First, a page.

The Tribune’s editorial board was split this week over the concept of legal student strikes. This dissenting editorial argues for students’ right to strike in light of the struggle for accessible higher education in Quebec. We do not agree with the position expressed in this week’s main editorial that the individual right to attend class supersedes the right of accessibile education, or that so-called “boycotts” are an effective and meaningful way to pursue collective action.
Gaps and questions certainly exist that require us to avoid the conflation of tuition-paying students with labouring workers. That being said, strikes are, in both cases, a valuable tactic of collective action in struggling for rights. They have often ensured that a majority is not only heard, but is taken seriously by those who hold institutional power. If not enforced, a strike is ineffective, and encourages those in power to provoke division amongst strikers and to ignore their demands. Student unions, given the right to strike, would likely need to be restructured or redefined in order to function fairly in a context that does not involve workers. Yet, the need to struggle collectively remains central in light of the continuing fight for accessible education in our society.
Free education in Quebec is recognized as a universal right and has been realized in sectors of education up to and including public cégeps. University education is also public, insofar as it is overseen and subsidized by the province. Some 49 per cent of McGill’s revenue comes from the provincial government, and 28 per cent comes from student tuition—a proportion that has increased yearly, nearly tripling since the early ’80s. The average student debt after graduation in Quebec today is $13,000.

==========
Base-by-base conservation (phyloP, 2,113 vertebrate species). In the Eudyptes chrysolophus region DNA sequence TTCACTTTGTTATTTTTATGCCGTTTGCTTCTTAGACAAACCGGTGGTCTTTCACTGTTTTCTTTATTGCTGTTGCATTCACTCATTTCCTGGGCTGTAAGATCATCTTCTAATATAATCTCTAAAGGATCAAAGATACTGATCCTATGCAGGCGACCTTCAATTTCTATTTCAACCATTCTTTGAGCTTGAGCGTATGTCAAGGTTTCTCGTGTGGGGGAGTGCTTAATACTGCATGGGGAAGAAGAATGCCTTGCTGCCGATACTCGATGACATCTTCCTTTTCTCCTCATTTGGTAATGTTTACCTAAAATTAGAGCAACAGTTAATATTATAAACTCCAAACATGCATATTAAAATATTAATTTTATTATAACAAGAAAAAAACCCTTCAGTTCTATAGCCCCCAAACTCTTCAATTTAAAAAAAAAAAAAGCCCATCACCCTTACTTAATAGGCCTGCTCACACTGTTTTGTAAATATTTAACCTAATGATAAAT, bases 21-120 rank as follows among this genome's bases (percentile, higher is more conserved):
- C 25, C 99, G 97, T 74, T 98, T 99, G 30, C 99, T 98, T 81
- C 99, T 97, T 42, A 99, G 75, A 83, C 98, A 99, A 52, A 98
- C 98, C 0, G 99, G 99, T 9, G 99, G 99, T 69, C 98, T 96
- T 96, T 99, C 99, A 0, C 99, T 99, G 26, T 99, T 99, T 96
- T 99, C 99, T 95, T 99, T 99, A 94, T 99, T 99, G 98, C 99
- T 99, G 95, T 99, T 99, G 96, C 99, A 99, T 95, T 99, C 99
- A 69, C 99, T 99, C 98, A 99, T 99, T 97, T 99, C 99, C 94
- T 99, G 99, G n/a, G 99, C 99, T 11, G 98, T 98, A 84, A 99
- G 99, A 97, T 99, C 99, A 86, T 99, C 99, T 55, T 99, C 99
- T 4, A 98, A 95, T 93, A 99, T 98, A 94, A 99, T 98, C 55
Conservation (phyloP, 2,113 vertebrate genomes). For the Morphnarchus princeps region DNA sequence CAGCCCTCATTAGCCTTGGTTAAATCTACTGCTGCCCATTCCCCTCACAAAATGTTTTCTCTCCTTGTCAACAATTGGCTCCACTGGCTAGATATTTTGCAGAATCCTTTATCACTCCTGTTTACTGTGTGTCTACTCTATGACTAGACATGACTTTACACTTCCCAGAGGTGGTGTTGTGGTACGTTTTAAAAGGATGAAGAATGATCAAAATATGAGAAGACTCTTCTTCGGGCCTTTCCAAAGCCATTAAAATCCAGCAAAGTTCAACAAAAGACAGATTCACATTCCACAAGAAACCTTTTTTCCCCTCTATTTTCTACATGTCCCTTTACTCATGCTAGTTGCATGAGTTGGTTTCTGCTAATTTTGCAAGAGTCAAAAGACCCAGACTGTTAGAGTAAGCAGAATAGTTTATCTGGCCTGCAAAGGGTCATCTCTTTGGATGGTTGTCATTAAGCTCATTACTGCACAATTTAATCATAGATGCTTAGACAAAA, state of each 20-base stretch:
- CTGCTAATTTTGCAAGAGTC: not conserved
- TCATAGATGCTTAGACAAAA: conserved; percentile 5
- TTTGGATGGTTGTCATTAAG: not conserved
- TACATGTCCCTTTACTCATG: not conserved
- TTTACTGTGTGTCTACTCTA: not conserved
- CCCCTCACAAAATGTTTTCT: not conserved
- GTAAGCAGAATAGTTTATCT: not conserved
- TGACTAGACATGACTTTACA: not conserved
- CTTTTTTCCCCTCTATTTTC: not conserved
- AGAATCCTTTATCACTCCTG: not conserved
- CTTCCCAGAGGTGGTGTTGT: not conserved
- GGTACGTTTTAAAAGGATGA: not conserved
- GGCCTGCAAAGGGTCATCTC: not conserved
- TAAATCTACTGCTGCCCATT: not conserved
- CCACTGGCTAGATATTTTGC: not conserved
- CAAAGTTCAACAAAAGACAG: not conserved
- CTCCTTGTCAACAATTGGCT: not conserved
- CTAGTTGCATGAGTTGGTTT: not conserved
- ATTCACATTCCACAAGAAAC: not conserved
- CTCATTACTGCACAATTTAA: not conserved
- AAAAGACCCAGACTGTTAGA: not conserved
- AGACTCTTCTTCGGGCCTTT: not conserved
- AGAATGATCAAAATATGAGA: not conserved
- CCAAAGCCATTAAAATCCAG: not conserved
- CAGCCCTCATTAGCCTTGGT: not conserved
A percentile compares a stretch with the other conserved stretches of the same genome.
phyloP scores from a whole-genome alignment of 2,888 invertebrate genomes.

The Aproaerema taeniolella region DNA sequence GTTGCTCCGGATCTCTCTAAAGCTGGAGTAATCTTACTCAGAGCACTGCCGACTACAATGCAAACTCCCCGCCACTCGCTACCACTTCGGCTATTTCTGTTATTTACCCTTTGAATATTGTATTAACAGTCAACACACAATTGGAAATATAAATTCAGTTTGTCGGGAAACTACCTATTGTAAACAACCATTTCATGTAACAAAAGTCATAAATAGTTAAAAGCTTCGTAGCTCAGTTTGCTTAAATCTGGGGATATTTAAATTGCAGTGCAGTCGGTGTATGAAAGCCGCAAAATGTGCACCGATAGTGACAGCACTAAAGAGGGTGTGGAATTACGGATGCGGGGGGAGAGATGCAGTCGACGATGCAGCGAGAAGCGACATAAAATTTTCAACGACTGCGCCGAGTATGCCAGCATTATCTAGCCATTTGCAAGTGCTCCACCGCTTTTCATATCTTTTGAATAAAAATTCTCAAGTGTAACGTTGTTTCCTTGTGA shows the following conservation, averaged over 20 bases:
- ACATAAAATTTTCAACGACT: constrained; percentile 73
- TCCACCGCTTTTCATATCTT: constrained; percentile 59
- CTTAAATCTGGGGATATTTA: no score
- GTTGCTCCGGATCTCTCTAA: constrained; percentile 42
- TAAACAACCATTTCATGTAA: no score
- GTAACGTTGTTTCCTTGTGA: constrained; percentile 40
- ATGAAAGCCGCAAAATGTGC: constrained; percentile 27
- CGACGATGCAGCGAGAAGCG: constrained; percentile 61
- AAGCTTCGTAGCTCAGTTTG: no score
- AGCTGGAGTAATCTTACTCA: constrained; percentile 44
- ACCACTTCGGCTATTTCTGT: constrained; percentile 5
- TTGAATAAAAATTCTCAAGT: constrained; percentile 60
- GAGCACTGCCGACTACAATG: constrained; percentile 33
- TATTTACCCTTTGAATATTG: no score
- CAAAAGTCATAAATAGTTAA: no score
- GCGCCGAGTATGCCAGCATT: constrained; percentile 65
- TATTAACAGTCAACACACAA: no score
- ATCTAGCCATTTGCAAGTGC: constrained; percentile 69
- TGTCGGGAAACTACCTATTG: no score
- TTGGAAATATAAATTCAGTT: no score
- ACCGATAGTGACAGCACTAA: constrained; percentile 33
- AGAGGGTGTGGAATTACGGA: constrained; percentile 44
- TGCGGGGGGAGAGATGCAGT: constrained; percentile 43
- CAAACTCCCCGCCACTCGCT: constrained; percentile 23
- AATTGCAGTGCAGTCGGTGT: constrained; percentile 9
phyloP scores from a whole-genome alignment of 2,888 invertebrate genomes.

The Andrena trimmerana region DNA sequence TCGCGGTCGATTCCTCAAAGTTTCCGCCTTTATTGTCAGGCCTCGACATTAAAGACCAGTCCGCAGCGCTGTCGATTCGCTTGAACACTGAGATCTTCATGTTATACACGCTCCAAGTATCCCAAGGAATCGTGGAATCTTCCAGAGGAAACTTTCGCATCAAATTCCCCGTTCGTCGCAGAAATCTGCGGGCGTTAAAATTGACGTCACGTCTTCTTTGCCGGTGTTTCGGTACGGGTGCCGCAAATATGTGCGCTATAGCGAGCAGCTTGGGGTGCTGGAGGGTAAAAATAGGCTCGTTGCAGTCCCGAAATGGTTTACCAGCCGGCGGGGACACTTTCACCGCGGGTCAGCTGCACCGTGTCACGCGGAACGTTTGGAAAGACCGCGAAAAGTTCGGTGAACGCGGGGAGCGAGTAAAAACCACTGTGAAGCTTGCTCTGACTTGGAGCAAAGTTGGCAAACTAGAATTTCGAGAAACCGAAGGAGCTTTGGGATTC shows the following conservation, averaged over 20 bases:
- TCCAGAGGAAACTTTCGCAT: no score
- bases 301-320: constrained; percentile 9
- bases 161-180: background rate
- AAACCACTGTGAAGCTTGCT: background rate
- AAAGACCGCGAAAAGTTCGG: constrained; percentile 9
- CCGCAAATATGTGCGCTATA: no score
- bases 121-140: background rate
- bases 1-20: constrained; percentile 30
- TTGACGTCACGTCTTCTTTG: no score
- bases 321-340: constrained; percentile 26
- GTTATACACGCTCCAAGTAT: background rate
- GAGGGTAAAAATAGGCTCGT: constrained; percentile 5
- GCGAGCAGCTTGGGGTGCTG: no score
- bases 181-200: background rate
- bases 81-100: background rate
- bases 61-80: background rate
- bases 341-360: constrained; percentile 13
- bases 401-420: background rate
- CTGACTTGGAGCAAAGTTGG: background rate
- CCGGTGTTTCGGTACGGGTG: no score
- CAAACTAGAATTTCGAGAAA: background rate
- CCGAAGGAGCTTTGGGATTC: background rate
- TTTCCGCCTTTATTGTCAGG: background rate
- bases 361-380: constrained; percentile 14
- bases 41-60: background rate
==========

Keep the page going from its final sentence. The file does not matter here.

[pullquote]“Education is not an individual pursuit based on our ability to buy degrees; accessible education is a way to grow as a society, and fighting for this right is a struggle for equality.”[/pullquote]
If education is truly a public service and a universal right, why is it that students here have been burdened financially for this right, above and beyond taxation? The notion expressed in the main editorial that, rather than voting on striking collectively, students should “boycott” classes—as though they were commodities—speaks to the growing reality in our society that education is not a right, but a product that can be bought and sold. The idea is this: those who pay should get their money’s worth. However, education is not an individual pursuit based on our ability to buy degrees; accessible education is a way to grow as a society, and fighting for this right is a struggle for equality. Such a struggle requires the ability to stand in solidarity and the willingness to take personal risks in order to maintain and further this accessibility that has advanced us in our lives.
This is a debate not only about the student right to strike, but about whether education is a privilege for those who can pay individually or whether it is a public right that should be guarded for all and advanced to society’s most vulnerable. The legal inability to stand in solidarity as students risks harming our peers and future generations because we cannot unite effectively in defense of Quebec’s ideals, even after a majority vote.
In the struggle for accessible education, powerful action is required. “Boycotts” are not only ineffective but self-defeating, because such a notion promotes individual indifference and reifies the notion of education as a commodity, rather than a right we must struggle to maintain. In demanding our rights, we must each face risks, but the benefit is immense for society and for the values we wish to see passed on to future generations.
Andra Cernavskis, Victor Temprano, and Samuel Reynolds participated in this dissent and agree with the views presented. Adrien Hu, Chris Liu, Carolina Millán Ronchetti, Elisa Muyl, and Adam Sadinsky did not align with either side.